Lawmakers in the House and Senate have introduced bills to broaden the rights of couples who register with the state as domestic partners. So far, nearly 5,000 couples have signed up for the registry. Many are same-sex partners; others are heterosexual senior citizens. (The latter group could marry, but doing so would mean that some widows and widowers would lose pension benefits or other rights linked to a deceased spouse.)
Two years ago, lawmakers approved the registry and granted the partners rudimentary rights, such as being able to visit each other in the hospital and make health care decisions for each other.
Last year, those rights and responsibilities were expanded to cover property rights and set up a formal process for dissolving the partnerships.
This year's legislation -- a first draft was nearly 2,000 pages long -- is an attempt to give those couples virtually all the rights and responsibilities of married couples in Washington. It covers about 300 things, including pension benefits, estate taxes and things as mundane as automatically transferring a business license to the surviving family member.
For the purposes of this chapter, the terms spouse, marriage, marital, husband, wife, widow, widower, next of kin, and family shall be interpreted as applying equally to state registered domestic partnerships...
the bill says repeatedly. The couples would not, however, be married. Two other bills would allow same sex marriage, but neither of those is expected to pass this year.
"It is not marriage, but it is everything that heterosexual families have currently," said Sen. Ed Murray, D-Seattle.
Marriage, he and other proponents say, remains the goal.
"What we know
is what we've known for a very long time," Murray said. "Separate is not equal. And we will go for equality."
"We hope that sooner, rather than later, we'll be here talking about a marriage bill," said Rep. Jamie Pedersen, D-Seattle. Like Murray, Pedersen is gay.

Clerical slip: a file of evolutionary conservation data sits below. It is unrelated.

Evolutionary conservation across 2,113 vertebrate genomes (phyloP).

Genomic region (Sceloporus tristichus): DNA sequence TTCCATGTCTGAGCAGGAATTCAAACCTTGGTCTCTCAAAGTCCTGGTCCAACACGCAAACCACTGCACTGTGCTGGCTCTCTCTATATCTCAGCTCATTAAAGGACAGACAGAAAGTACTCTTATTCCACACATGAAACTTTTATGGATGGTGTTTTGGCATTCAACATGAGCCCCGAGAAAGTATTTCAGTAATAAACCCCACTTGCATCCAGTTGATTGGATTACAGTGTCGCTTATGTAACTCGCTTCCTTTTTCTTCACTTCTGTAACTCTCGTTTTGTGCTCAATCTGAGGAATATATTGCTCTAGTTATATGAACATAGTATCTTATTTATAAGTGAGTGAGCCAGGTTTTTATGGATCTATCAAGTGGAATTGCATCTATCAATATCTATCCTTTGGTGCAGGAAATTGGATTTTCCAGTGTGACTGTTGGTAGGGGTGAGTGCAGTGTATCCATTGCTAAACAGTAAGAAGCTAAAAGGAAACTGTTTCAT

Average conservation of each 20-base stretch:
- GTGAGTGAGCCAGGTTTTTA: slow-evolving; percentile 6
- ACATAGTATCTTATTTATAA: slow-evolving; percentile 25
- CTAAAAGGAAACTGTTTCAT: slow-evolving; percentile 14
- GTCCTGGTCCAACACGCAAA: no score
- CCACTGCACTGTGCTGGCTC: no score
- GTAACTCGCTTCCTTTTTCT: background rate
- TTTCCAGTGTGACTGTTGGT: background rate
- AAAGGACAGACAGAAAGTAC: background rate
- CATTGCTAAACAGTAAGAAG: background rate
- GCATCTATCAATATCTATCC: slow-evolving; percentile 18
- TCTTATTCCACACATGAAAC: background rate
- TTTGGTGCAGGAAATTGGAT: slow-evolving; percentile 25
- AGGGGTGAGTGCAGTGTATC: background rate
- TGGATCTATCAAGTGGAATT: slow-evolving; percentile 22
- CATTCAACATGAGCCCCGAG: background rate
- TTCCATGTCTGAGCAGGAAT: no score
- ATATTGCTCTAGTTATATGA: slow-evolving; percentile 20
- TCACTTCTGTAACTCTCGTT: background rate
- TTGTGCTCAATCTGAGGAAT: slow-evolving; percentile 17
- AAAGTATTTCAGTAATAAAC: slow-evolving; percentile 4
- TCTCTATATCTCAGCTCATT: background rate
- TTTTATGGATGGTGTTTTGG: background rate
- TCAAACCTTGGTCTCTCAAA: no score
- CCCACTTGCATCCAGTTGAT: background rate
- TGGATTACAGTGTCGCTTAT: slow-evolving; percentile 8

"Our opposition to these bills could not be stronger," said Larry Stickney, president of the Washington Values Alliance. "We will do everything within our power to stop them."
Stickney said that gay marriage would demolish the historical foundation for such unions: creating a family unit to protect children and strengthen society. Male-female marriage "has provided the foundation for wholesome and harmonious family living for civilized societies for hundreds of years," he said.
"While the `gay agenda' may be fashionable with many of the Seattle-area legislators," Stickney said in a press release, "it is opposed by a majority of Washingtonians who resent being dragged along involuntarily by a radical social movement that contradicts the wisdom of the ages."
A Bothell pastor, Joe Fuiten, wrote to supporters that the change "will cause the rates of (heterosexual) marriage to decline in Washington State," resulting in societal instability.
"God's law is established in the
male-female relationship," wrote Fuiten. "When the state acts to
replace the wisdom of God with the wisdom of the legislature, we are
headed for an uncertain future."
Sen. Murray predicted that same-sex marriage will take years to get through the Legislature. But it won't take three decades, like an earlier gay-rights bill did. People increasingly know gay and lesbian people as friends, neighbors and co-workers, he said, and public acceptance of their relationships is growing.
"This state has moved on," he said.
said he expects a citizen's initiative to try to roll back the new
domestic partnership bill if it passes. Gay and lesbian groups and
their allies are preparing to fight back, he said.